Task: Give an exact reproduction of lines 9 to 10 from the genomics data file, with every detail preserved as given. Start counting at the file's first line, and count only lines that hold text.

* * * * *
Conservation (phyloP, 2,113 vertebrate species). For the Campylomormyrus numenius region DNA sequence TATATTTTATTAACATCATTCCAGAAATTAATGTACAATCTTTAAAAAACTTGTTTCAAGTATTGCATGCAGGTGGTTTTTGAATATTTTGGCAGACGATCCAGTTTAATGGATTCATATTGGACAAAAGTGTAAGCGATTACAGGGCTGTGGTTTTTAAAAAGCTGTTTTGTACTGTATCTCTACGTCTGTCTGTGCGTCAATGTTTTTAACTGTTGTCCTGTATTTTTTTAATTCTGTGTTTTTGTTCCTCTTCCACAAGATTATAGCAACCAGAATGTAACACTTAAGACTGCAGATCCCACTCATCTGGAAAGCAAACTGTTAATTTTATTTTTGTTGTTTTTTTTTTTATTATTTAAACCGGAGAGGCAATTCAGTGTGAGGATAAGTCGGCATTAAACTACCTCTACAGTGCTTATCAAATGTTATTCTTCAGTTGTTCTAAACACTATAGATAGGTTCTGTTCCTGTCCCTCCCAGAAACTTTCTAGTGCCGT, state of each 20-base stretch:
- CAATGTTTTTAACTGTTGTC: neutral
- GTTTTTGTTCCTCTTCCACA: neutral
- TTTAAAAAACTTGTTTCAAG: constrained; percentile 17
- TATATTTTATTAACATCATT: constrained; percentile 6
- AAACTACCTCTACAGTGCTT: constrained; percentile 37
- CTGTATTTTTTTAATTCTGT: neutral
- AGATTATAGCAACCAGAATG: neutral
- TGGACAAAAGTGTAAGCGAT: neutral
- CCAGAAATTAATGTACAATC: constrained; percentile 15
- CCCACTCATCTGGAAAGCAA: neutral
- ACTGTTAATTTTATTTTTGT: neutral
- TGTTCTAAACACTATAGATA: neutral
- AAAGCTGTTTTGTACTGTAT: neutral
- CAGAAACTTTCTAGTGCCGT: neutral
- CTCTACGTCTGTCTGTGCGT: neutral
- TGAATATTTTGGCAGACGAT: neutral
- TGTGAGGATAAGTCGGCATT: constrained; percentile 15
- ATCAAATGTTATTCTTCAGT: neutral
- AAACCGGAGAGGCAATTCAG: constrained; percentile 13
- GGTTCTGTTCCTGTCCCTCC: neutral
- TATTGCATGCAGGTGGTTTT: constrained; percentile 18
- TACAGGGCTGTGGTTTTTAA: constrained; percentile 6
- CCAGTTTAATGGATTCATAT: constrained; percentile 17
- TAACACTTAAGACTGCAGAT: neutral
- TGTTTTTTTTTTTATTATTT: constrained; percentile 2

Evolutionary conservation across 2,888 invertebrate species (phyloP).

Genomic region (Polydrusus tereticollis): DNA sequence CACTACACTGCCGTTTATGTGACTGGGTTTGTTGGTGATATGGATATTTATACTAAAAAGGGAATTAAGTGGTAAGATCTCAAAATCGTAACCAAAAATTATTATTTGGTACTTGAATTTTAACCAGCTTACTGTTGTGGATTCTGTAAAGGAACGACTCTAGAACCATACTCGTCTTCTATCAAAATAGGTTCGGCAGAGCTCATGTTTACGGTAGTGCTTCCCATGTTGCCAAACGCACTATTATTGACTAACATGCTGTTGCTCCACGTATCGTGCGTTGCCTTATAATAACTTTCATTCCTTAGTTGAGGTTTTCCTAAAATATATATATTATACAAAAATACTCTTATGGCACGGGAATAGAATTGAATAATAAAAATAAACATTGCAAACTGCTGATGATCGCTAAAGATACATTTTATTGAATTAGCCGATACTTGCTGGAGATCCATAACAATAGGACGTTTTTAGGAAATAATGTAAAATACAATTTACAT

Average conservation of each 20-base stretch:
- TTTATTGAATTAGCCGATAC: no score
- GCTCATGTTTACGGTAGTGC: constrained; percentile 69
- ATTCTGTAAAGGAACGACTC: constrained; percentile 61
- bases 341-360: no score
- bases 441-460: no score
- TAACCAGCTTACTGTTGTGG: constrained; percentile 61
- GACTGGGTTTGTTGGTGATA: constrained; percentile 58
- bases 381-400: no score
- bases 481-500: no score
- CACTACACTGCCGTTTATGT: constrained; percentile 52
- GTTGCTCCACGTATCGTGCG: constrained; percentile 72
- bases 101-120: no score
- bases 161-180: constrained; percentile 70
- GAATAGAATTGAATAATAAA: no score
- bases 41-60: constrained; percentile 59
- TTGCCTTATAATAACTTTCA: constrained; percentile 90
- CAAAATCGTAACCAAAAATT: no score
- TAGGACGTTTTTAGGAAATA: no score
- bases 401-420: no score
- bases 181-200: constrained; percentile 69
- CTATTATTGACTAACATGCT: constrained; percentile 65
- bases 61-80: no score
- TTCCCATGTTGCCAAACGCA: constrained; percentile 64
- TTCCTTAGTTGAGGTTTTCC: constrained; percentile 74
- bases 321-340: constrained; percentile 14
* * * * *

- TGGACAAAAGTGTAAGCGAT: neutral
- CCAGAAATTAATGTACAATC: constrained; percentile 15